Fundamental analysis

A method of evaluating securities by analyzing economic and financial factors that may influence their value, such as earnings, assets, and liabilities.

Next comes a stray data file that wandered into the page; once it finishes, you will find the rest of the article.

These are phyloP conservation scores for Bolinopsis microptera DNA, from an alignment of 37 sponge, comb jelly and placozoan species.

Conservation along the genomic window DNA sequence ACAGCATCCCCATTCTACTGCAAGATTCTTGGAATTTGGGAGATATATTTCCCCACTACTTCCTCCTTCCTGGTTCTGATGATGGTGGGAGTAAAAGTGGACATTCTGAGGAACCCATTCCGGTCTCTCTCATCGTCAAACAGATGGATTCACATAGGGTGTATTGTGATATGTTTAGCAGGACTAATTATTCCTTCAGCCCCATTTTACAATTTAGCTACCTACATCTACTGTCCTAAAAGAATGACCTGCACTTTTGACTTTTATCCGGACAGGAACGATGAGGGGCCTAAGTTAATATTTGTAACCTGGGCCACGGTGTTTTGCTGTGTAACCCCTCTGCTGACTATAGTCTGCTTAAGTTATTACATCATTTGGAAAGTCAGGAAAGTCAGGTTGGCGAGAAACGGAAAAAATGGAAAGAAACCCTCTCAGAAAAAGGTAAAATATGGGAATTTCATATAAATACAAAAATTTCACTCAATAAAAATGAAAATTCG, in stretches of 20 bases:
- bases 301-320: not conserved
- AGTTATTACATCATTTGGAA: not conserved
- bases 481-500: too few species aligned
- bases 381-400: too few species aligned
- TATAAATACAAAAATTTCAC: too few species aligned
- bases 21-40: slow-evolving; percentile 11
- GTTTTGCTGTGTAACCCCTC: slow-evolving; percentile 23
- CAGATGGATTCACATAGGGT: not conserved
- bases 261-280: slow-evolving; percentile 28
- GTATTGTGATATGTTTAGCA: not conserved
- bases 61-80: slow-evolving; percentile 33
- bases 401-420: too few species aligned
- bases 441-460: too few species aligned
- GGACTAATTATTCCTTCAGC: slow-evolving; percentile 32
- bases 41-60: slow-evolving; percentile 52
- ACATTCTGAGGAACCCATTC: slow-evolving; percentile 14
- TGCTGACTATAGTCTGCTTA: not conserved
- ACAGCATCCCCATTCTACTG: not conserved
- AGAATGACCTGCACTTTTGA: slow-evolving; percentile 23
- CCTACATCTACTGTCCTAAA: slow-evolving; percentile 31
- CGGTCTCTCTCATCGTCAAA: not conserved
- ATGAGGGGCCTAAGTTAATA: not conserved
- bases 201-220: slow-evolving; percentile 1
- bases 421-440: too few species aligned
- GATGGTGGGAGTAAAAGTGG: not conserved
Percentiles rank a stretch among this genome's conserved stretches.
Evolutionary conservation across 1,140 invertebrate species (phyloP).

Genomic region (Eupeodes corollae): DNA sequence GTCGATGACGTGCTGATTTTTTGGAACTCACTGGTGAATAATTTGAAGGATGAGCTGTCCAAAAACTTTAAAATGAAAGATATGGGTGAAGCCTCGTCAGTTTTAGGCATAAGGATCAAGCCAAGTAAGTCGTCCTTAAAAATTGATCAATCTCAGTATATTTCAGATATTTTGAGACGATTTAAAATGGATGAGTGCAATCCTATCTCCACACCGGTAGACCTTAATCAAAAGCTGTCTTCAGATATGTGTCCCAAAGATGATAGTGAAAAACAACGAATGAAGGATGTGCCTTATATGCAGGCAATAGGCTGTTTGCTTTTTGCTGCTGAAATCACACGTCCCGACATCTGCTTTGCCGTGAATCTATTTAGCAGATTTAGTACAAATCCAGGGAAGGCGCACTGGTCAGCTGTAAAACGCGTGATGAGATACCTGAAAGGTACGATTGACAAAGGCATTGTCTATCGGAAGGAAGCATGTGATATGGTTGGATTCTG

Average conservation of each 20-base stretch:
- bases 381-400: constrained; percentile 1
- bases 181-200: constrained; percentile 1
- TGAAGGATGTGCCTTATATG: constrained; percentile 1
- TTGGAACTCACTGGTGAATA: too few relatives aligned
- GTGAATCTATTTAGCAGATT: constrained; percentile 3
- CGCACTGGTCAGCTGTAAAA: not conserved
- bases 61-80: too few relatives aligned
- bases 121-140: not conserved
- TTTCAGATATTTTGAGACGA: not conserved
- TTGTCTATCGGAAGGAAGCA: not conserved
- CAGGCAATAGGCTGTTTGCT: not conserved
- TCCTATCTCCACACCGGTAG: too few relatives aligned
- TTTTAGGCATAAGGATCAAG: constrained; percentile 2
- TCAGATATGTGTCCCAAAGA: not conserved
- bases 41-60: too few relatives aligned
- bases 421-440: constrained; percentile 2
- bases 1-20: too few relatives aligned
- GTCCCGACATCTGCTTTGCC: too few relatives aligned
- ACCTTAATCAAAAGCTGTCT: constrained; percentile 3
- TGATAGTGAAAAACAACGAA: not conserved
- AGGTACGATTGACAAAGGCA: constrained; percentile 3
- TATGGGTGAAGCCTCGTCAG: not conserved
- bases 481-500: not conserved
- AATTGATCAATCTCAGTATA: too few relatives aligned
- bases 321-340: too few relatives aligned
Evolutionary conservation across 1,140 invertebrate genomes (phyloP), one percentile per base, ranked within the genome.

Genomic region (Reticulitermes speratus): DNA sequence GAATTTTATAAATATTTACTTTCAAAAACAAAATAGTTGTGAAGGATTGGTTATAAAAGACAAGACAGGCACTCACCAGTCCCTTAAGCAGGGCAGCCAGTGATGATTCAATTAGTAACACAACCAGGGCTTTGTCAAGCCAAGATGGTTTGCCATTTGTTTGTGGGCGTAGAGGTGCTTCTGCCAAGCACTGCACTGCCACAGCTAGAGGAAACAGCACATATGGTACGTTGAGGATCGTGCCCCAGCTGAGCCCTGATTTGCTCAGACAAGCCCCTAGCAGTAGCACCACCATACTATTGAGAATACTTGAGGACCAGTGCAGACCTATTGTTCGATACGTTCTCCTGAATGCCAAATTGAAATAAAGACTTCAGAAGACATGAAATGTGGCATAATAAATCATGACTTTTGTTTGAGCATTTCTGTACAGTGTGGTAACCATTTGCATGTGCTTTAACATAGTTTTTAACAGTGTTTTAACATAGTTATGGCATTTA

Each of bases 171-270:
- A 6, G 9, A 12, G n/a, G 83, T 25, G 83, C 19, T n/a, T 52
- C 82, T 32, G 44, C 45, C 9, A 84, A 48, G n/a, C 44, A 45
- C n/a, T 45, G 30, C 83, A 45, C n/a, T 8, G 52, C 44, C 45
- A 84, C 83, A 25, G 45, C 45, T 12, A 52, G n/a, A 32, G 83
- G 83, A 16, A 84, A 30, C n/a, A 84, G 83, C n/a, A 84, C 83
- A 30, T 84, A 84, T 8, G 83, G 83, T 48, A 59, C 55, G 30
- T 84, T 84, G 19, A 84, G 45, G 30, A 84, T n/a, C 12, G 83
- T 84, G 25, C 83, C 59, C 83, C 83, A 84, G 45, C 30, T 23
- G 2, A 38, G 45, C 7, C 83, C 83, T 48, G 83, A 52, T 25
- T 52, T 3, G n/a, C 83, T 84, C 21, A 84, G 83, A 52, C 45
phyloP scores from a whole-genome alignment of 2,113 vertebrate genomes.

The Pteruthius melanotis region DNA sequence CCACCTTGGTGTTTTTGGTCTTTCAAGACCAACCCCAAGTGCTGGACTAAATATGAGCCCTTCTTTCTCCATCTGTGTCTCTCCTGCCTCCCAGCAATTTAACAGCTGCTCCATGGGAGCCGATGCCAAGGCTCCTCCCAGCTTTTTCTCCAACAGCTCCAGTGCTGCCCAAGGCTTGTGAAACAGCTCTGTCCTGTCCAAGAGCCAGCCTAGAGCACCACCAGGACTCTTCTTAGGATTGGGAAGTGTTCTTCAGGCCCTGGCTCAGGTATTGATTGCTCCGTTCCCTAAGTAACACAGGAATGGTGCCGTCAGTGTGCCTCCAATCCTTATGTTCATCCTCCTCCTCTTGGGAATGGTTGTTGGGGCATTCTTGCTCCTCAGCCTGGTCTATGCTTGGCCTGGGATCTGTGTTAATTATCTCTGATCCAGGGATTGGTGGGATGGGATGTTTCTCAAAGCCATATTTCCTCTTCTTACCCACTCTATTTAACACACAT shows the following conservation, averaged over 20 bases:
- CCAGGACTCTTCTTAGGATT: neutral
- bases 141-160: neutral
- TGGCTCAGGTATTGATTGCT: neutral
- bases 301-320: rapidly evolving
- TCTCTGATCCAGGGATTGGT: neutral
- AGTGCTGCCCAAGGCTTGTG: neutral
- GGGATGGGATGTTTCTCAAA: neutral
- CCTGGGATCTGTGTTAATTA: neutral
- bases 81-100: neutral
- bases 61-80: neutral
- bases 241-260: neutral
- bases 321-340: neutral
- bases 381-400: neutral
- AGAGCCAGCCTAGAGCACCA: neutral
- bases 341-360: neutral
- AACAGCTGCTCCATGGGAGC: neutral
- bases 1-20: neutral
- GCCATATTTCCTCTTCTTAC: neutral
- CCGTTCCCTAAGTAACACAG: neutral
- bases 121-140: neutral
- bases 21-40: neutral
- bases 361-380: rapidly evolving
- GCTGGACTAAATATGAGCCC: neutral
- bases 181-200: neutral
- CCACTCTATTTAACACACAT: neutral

Fundamental analysis is a method of evaluating financial assets by examining the underlying factors that can influence their value. It involves analyzing a company's financial statements, industry dynamics, macroeconomic indicators, management quality, and other relevant information to determine the intrinsic value of an asset. Fundamental analysts seek to understand the economic, industry, and company-specific factors that can impact the financial performance and prospects of a company or asset. They examine financial ratios, such as earnings per share (EPS), price-to-earnings (P/E) ratio, and return on equity (ROE), to assess the financial health and profitability of a company. In addition to financial data, fundamental analysts consider qualitative factors such as competitive advantages, market positioning, regulatory environment, and management team expertise. They also analyze macroeconomic indicators, such as interest rates, inflation, and GDP growth, to understand broader market trends and potential risks. The goal of fundamental analysis is to estimate the intrinsic value of an asset and compare it to its current market price. If the intrinsic value is higher than the market price, the asset may be considered undervalued and potentially a good investment opportunity. Conversely, if the intrinsic value is lower than the market price, the asset may be considered overvalued. Fundamental analysis is commonly used by long-term investors who take a buy-and-hold approach to investing. It helps them make investment decisions based on the underlying fundamentals of a company or asset, rather than short-term market fluctuations. Critics of fundamental analysis argue that it is time-consuming and relies on subjective judgments. They contend that it may not always accurately predict short-term price movements and can be influenced by biases or incomplete information.